# Noise Contrastive Estimation¶

Noise contrastive estimation (NCE) replaces the expensive vocabulary-sized softmax operation at the final layer of language (?) models with a cheaper sampling based operation, which results in significant speed-up during training. To motivate NCE, let us start with the basic equations for probabilistic models.

To model the probability distribution \(p(y)\) of a set of objects \(y \in \mathcal{Y}\), we start with a score function \(s_\theta(y):\mathcal{Y}\rightarrow\mathbb{R}\) with adjustable weights \(\theta\). For example log-linear models use \(s_\theta(y)=\theta^T \phi(y)\) where \(\theta\) is a weight vector and \(\phi(y):\mathcal{Y}\rightarrow\mathbb{R}^D\) is a function that maps an element of \(\mathcal{Y}\) to a vector of real valued features. Conditional models use \(p(y|x)\), \(s_\theta(x,y)\), and \(\phi(x,y)\) instead. We will stick with non-conditional notation for brevity.

To go from arbitrary valued scores to normalized probability estimates we use exponentiation and normalization (which, for some reason, is called the softmax function):

The maximum likelihood estimate (MLE) training objective is to maximize the estimated probability of a given training set \(Y=\{y_1,\ldots,y_n\}\). Assuming the instances in the training set are selected independently we have \(\log p_\theta(Y) = \sum_{y\in Y} \log p_\theta(y)\). The contribution of an individual instance to the objective is:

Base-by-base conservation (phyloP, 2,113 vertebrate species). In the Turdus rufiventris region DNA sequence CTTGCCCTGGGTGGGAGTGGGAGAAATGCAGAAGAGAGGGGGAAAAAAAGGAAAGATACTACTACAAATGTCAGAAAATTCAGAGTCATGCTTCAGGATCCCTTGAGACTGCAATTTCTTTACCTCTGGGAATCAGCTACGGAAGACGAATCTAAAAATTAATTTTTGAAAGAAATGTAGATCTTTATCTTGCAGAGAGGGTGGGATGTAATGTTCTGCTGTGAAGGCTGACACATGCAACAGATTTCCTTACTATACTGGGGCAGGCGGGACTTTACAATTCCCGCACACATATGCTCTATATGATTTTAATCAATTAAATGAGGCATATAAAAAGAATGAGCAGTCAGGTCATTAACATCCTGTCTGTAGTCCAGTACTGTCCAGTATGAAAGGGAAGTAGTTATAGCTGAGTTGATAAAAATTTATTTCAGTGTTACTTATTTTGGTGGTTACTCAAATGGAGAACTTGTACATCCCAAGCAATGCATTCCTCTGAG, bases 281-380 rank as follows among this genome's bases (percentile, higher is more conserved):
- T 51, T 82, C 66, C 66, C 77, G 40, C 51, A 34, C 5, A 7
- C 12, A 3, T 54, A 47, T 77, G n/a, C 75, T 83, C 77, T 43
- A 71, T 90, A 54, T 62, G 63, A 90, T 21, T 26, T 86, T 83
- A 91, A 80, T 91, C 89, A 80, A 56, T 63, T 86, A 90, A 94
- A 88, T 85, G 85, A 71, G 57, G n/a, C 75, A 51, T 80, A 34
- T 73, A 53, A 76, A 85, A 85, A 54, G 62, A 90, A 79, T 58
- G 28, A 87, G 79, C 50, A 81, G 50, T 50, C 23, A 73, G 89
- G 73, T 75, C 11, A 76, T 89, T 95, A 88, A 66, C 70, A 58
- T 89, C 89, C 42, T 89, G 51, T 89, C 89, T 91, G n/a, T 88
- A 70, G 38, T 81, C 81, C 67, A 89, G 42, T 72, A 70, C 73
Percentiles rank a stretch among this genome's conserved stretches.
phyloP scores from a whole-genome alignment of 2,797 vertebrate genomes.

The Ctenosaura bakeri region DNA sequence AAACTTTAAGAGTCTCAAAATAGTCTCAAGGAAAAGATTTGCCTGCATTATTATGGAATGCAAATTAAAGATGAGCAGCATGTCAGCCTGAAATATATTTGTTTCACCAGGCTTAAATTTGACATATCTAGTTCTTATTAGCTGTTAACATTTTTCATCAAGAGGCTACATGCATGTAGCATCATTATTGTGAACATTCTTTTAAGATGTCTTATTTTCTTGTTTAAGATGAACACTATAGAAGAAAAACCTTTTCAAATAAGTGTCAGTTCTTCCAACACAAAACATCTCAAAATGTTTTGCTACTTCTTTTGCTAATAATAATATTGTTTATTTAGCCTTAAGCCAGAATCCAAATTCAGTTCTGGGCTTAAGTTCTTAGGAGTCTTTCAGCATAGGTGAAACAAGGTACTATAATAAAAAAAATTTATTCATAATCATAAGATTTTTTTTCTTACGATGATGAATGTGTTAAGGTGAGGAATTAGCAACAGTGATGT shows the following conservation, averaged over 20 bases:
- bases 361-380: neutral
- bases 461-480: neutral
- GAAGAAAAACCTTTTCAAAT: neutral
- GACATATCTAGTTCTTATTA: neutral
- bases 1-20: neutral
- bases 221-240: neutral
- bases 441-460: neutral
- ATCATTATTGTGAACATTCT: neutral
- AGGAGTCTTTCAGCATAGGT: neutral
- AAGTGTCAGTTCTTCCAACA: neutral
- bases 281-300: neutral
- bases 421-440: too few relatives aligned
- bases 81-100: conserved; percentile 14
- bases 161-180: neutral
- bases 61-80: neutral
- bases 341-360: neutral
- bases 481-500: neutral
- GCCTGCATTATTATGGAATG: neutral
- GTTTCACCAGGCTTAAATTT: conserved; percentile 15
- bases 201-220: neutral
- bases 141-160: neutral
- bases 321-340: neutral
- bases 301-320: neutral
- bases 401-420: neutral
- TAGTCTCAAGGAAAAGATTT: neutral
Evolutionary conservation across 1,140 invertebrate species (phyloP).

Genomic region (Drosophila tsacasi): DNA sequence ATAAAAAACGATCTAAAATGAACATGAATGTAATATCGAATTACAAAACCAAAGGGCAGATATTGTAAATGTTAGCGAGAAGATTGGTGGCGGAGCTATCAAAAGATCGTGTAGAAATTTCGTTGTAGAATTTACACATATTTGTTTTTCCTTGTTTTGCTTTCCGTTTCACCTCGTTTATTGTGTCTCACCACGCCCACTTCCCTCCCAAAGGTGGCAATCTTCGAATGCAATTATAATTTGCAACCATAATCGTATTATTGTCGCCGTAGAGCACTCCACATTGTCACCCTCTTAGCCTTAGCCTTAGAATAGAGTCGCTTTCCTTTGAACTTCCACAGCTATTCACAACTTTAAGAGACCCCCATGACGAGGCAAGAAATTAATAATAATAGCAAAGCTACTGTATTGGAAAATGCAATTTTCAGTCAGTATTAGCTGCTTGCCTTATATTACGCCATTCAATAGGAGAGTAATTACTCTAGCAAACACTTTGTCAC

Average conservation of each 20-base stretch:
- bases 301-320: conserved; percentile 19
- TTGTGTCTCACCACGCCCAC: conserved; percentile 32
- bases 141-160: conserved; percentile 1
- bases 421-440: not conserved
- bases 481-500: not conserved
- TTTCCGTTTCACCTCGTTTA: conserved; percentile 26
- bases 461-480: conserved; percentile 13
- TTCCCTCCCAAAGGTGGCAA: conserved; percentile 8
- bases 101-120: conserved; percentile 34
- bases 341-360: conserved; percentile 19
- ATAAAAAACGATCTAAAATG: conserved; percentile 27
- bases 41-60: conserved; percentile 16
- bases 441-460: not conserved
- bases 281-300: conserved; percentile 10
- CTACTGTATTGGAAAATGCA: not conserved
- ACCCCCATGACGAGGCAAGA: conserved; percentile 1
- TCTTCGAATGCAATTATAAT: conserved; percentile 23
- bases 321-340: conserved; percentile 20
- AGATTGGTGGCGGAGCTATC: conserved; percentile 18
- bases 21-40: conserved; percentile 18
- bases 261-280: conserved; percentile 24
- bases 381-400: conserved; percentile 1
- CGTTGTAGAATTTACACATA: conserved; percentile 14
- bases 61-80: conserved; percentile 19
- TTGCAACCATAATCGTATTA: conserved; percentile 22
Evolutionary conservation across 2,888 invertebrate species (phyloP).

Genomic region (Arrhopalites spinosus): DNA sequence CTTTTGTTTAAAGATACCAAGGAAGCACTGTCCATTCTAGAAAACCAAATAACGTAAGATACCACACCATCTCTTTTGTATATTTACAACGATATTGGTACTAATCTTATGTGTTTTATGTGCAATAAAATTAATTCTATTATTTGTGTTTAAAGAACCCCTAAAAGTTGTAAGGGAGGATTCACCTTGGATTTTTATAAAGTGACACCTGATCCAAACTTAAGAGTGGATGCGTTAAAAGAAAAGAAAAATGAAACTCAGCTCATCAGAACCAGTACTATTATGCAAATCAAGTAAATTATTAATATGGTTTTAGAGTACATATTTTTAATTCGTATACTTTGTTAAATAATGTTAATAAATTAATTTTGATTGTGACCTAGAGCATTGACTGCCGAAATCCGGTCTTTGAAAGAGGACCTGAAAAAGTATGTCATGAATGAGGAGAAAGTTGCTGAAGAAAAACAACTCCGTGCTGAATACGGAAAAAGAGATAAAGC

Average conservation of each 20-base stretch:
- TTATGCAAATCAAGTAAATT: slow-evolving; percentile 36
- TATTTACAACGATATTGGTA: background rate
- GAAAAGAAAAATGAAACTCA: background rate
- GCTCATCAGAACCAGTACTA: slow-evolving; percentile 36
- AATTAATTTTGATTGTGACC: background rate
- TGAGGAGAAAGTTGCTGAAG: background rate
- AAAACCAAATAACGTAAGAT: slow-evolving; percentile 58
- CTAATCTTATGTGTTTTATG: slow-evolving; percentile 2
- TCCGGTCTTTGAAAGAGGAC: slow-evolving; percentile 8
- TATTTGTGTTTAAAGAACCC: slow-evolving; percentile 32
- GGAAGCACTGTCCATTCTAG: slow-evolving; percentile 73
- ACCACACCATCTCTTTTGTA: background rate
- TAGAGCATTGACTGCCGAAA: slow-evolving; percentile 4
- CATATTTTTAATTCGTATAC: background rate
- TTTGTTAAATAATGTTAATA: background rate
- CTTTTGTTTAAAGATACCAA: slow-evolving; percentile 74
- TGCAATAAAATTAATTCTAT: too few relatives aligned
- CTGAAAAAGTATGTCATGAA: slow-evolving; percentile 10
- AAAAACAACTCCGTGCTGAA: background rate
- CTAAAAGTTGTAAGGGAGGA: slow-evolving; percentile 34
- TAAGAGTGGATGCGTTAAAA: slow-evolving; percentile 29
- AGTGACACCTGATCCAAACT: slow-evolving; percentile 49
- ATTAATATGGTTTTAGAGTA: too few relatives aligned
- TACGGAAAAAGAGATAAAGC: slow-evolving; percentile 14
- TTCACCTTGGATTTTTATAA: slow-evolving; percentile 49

Stochastic gradient descent (SGD) uses the gradient of this quantity with respect to the weights \(\theta\) to find the MLE solution:

Note that the second term in the final equation involves a sum over
the whole \(\mathcal{Y}\) which is typically a computational
nightmare. In order to avoid this sum, people have come up with all
sorts of tricks. One simple example is the *perceptron
approximation* (ref?):

Here is an example to demonstrate why this makes sense. Let’s say
\(\mathcal{Y}\) has three elements and their scores,
\(s_\theta(y')\), are 10, 20, and 30. When we exponentiate these
scores we get \(e^{10}\), \(e^{20}\) and \(e^{30}\). Note
that even though 20 and 30 are not all that different,
\(e^{30}\approx 10^{13}\) is significantly larger than
\(e^{20}\approx 5\times 10^9\). When we add the exponentials,
\(e^{10}+e^{20}+e^{30}\), the result will not be significantly
different from \(e^{30}\), and thus the result of the final
\(\log\) will not be that different from 30 (it is
30.000045401... if you are curious) (and that is why
\(\log\sum\exp\) *should* be called the softmax function).

The perceptron approximation seems to replace the expensive summation with an equally expensive looking max operation. Fortunately the max operation can be performed fast for certain classes of problems. This will be the topic of another chapter, for now let’s get back to NCE.

NCE takes a different approach to avoid the costly summation. Instead of modeling the empirical distribution \(p(y)\) directly, it proposes solving the related binary classification problem of distinguishing samples generated by \(p(y)\) from samples generated by a “noise” distribution \(q(y)\). It is common practice to use a simple uniform distribution or, for language models, the unigram distribution for \(q(y)\).